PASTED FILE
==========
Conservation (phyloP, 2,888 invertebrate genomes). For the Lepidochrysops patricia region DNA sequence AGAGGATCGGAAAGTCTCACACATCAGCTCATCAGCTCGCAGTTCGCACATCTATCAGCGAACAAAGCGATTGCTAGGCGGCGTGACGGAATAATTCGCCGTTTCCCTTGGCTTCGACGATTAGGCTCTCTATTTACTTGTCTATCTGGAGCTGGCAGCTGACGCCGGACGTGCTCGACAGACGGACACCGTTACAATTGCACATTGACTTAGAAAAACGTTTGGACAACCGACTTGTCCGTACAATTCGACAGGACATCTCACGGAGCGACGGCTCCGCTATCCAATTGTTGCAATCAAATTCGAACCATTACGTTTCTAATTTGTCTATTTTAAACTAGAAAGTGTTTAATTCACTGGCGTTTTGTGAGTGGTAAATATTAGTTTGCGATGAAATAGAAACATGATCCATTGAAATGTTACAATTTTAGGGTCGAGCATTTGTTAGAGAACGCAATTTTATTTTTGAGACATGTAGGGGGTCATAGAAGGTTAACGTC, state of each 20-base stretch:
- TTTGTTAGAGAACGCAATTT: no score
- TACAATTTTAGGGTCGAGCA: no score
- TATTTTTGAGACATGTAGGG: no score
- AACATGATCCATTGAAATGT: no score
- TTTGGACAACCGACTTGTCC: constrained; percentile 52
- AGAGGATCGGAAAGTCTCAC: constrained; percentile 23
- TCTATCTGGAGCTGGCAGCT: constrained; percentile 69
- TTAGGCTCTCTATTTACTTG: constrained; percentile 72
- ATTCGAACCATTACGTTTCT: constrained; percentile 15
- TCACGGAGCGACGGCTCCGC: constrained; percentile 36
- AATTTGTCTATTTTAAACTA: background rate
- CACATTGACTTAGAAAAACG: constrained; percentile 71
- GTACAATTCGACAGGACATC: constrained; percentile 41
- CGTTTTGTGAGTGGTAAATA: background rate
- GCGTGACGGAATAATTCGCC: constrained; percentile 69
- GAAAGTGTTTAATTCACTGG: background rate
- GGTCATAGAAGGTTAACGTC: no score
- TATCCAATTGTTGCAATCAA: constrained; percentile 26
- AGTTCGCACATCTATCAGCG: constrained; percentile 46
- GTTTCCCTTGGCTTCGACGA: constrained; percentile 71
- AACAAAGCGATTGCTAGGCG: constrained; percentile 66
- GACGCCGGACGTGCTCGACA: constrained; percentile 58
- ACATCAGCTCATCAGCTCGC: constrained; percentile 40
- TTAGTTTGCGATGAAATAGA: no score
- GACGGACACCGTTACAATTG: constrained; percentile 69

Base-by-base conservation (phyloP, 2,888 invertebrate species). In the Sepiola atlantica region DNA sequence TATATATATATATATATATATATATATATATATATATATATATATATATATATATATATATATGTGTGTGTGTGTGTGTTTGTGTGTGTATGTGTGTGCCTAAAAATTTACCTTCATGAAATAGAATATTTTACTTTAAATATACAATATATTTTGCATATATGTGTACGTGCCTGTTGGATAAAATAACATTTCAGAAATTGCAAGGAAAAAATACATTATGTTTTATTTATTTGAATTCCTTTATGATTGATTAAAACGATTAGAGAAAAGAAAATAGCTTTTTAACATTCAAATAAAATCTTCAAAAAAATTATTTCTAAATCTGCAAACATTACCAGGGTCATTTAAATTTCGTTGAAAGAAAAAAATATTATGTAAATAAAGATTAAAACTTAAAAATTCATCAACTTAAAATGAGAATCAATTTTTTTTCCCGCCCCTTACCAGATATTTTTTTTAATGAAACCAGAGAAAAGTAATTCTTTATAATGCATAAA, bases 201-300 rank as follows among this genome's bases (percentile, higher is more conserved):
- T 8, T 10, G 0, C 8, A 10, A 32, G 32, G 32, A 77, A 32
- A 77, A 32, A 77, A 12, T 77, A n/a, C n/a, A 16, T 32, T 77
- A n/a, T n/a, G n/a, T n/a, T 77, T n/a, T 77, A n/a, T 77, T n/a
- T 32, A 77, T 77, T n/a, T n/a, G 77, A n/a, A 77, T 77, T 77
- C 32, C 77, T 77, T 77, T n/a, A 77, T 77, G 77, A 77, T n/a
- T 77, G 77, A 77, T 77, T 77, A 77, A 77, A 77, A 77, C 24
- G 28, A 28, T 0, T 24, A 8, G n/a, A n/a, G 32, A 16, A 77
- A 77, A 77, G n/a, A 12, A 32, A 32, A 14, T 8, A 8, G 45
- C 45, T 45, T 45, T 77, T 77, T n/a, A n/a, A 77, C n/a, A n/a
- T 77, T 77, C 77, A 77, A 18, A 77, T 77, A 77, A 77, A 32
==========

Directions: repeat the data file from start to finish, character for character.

Conservation (phyloP, 2,888 invertebrate genomes). For the Lepidochrysops patricia region DNA sequence AGAGGATCGGAAAGTCTCACACATCAGCTCATCAGCTCGCAGTTCGCACATCTATCAGCGAACAAAGCGATTGCTAGGCGGCGTGACGGAATAATTCGCCGTTTCCCTTGGCTTCGACGATTAGGCTCTCTATTTACTTGTCTATCTGGAGCTGGCAGCTGACGCCGGACGTGCTCGACAGACGGACACCGTTACAATTGCACATTGACTTAGAAAAACGTTTGGACAACCGACTTGTCCGTACAATTCGACAGGACATCTCACGGAGCGACGGCTCCGCTATCCAATTGTTGCAATCAAATTCGAACCATTACGTTTCTAATTTGTCTATTTTAAACTAGAAAGTGTTTAATTCACTGGCGTTTTGTGAGTGGTAAATATTAGTTTGCGATGAAATAGAAACATGATCCATTGAAATGTTACAATTTTAGGGTCGAGCATTTGTTAGAGAACGCAATTTTATTTTTGAGACATGTAGGGGGTCATAGAAGGTTAACGTC, state of each 20-base stretch:
- TTTGTTAGAGAACGCAATTT: no score
- TACAATTTTAGGGTCGAGCA: no score
- TATTTTTGAGACATGTAGGG: no score
- AACATGATCCATTGAAATGT: no score
- TTTGGACAACCGACTTGTCC: constrained; percentile 52
- AGAGGATCGGAAAGTCTCAC: constrained; percentile 23
- TCTATCTGGAGCTGGCAGCT: constrained; percentile 69
- TTAGGCTCTCTATTTACTTG: constrained; percentile 72
- ATTCGAACCATTACGTTTCT: constrained; percentile 15
- TCACGGAGCGACGGCTCCGC: constrained; percentile 36
- AATTTGTCTATTTTAAACTA: background rate
- CACATTGACTTAGAAAAACG: constrained; percentile 71
- GTACAATTCGACAGGACATC: constrained; percentile 41
- CGTTTTGTGAGTGGTAAATA: background rate
- GCGTGACGGAATAATTCGCC: constrained; percentile 69
- GAAAGTGTTTAATTCACTGG: background rate
- GGTCATAGAAGGTTAACGTC: no score
- TATCCAATTGTTGCAATCAA: constrained; percentile 26
- AGTTCGCACATCTATCAGCG: constrained; percentile 46
- GTTTCCCTTGGCTTCGACGA: constrained; percentile 71
- AACAAAGCGATTGCTAGGCG: constrained; percentile 66
- GACGCCGGACGTGCTCGACA: constrained; percentile 58
- ACATCAGCTCATCAGCTCGC: constrained; percentile 40
- TTAGTTTGCGATGAAATAGA: no score
- GACGGACACCGTTACAATTG: constrained; percentile 69

Base-by-base conservation (phyloP, 2,888 invertebrate species). In the Sepiola atlantica region DNA sequence TATATATATATATATATATATATATATATATATATATATATATATATATATATATATATATATGTGTGTGTGTGTGTGTTTGTGTGTGTATGTGTGTGCCTAAAAATTTACCTTCATGAAATAGAATATTTTACTTTAAATATACAATATATTTTGCATATATGTGTACGTGCCTGTTGGATAAAATAACATTTCAGAAATTGCAAGGAAAAAATACATTATGTTTTATTTATTTGAATTCCTTTATGATTGATTAAAACGATTAGAGAAAAGAAAATAGCTTTTTAACATTCAAATAAAATCTTCAAAAAAATTATTTCTAAATCTGCAAACATTACCAGGGTCATTTAAATTTCGTTGAAAGAAAAAAATATTATGTAAATAAAGATTAAAACTTAAAAATTCATCAACTTAAAATGAGAATCAATTTTTTTTCCCGCCCCTTACCAGATATTTTTTTTAATGAAACCAGAGAAAAGTAATTCTTTATAATGCATAAA, bases 201-300 rank as follows among this genome's bases (percentile, higher is more conserved):
- T 8, T 10, G 0, C 8, A 10, A 32, G 32, G 32, A 77, A 32
- A 77, A 32, A 77, A 12, T 77, A n/a, C n/a, A 16, T 32, T 77
- A n/a, T n/a, G n/a, T n/a, T 77, T n/a, T 77, A n/a, T 77, T n/a
- T 32, A 77, T 77, T n/a, T n/a, G 77, A n/a, A 77, T 77, T 77
- C 32, C 77, T 77, T 77, T n/a, A 77, T 77, G 77, A 77, T n/a
- T 77, G 77, A 77, T 77, T 77, A 77, A 77, A 77, A 77, C 24
- G 28, A 28, T 0, T 24, A 8, G n/a, A n/a, G 32, A 16, A 77
- A 77, A 77, G n/a, A 12, A 32, A 32, A 14, T 8, A 8, G 45
- C 45, T 45, T 45, T 77, T 77, T n/a, A n/a, A 77, C n/a, A n/a
- T 77, T 77, C 77, A 77, A 18, A 77, T 77, A 77, A 77, A 32